The Awards Pt. 1

Aside from music and oratory, the main business of the evening is the presentation of awards, academic and otherwise: an impossibly difficult task with a group of such talented individuals. But until distinction is equated with discrimination, perhaps not far away, we will continue to salute the best of us in a time-honoured tradition. First to receive their crystal were our Student Officers: Captain Rory Clarke, Vice Captains Hannah O’Sullivan and Evan Power (photos 1-3) and our Auditor/rix/es of Debates, Oisín Power (4). Then, the Sports Captains (we don’t just play rugby and cricket, nowadays!): Ava O’Mahony (Hockey), Ryan MacDonnell and Emilie Ogawa-Boostrom (Tennis) (5); Hannah O’Sullivan (Athletics) (6); Matthew McKeown (Golf), Daniel Weatherley (Rugby) and Adam Rafter (Basketball) (7). And then, with considerable more drama, the academic awards were presented. Louis Cullen (8,9) was in the running for several awards but his expertise in our native tongue earned him the Liam Doran Irish Award (presented by the man himself in a secret AOH-type ceremony!). Ignacio Sadofschi (10) won the Art Prize for six years of stunning creations. Oisín Thornton (11) took home the impressive looking, and impressively earned in a large class, Geography Prize. Caraíosa O’Farrell (12) excelled in Biology, Physics and Chemistry, earning the Galileo’s Thermometer Science Award. Luca Saroli (13)edged out some keen competition to win the Hamilton History Award for his meticulously composed Research Study Report. James Moriarty-Smyth (14) won the prize that is harder to get than a Grammy: the St. Conleth’s Music Award (see reasons above). Evan Power’s (15) enthusiasm for grammar, both the useful and the arcane, in Irish, French, Spanish and Latin secured him the Linguist Award. Cael Cartes O’Shea (16) never met a number he did not like, even the imaginary ones, and this passion, added to a lot of hard work, equalled his going home with the AIB Maths Award. Conor Hyland (17) does not like to shake hands: he prefers to crush torsos; and this fearless aggression enabled him to grab the Sports Award for himself. And no-one dared say anything. It may seem that with all of Eva Stylianides’s (18) stage time, she would not have the time for any nerd stuff, but when the spotlights do finally dim, this diva devotes as much talent and energy to her studies. To seize the John Kelly Award from two powerful Augustan chroniclers (Oisín and Evan), Eva somehow breathed life into the notoriously moribund Richter Greek Art text, and the sculptures within. Emilie Ogawa-Boostrom (19) had already amazed us with her sanshin: her winning of the Woods Bowl with her five-layered lino overprint on the legacy of the Irish Japanese enthusiast, Lafcadio Hearne, proved that she is as talented in the visual arts. Evan Power (20) had stepped out for a constitutional, a brisk walk from Elgin Road to Appian Way, but he returned in time to accept the Cicero Medal for Classical Trivia. Oisín Power (21) may have been narrowly edged out for the Hamilton History and John Kelly awards, but his hold on the Gardner Debating Cup was secure and deserved, after serving, like Socrates, as the eminent and eloquent gadfly of this state. It was Oisín’s close friend, Yancheng ‘Jeff’ An (22) , however, who stunned us into a moment of silence and then thunderous applause, for Yancheng beat the bookies, and the immensely talented field, to romp home with the biggest prize of all: The Bank of Ireland Student of the Year Award. It was one of those moments when something seems surprising for a second, but upon reflection, makes perfect sense for Yancheng conquered us all with his warmth and sincerity, one smile, and one snap, at a time.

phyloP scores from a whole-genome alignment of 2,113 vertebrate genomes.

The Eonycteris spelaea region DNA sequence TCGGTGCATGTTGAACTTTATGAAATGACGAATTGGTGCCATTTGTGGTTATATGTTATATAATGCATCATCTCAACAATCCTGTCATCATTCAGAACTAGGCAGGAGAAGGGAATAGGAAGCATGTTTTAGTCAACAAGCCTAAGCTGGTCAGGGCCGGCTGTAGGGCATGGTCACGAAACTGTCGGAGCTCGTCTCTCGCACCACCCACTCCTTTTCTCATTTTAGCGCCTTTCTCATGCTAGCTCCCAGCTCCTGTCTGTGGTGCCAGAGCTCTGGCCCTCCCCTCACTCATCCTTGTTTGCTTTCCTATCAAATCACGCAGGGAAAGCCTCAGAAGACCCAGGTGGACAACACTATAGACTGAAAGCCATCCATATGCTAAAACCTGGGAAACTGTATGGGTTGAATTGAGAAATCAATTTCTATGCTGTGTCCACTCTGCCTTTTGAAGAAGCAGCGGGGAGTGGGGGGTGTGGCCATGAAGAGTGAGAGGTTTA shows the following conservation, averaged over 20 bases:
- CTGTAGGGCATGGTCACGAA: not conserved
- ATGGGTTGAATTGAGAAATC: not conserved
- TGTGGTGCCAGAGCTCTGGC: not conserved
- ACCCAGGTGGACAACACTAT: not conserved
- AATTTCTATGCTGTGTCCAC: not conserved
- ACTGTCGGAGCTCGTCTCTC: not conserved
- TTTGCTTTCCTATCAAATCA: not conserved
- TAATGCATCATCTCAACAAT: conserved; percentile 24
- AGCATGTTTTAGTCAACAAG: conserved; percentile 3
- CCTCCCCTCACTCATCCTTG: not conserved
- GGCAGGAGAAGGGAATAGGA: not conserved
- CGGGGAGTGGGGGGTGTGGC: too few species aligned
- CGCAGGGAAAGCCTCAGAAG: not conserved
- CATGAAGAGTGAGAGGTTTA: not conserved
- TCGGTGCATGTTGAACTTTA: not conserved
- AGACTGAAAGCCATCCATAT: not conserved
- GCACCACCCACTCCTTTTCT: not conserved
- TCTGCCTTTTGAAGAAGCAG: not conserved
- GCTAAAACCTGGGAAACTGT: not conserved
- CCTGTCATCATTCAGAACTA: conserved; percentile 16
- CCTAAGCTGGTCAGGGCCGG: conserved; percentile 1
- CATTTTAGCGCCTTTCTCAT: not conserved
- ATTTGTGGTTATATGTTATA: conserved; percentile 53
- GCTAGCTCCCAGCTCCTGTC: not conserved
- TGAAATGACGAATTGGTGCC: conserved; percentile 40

The Awards Pt. 2

The evening culminated in the rousing whole-class rendition of Stand By Me.  And then it was outside for the graduation class photo on the immortalised steps of No. 28 and on to the Donnybrook Gastropub for a classy dinner for the graduates and their guest teachers and, surely, some further classy activities afterwards at A. Sixth Year’s gaff.  For specifics of those nocturnal celebrations you must, carefully, check social media, but for pics of the ceremony look above and below.  And here is the Graduation Booklet, with the full running order of the ceremony and the history and context of each award, and a testament to the hard work put in by Ms. NiAonghusa, Mr. Coleman, Ms. McGuinness, Mr. Gallagher, Mr. O’Neill and Ms. Hopkins.   Well done to them and the Class of 2022!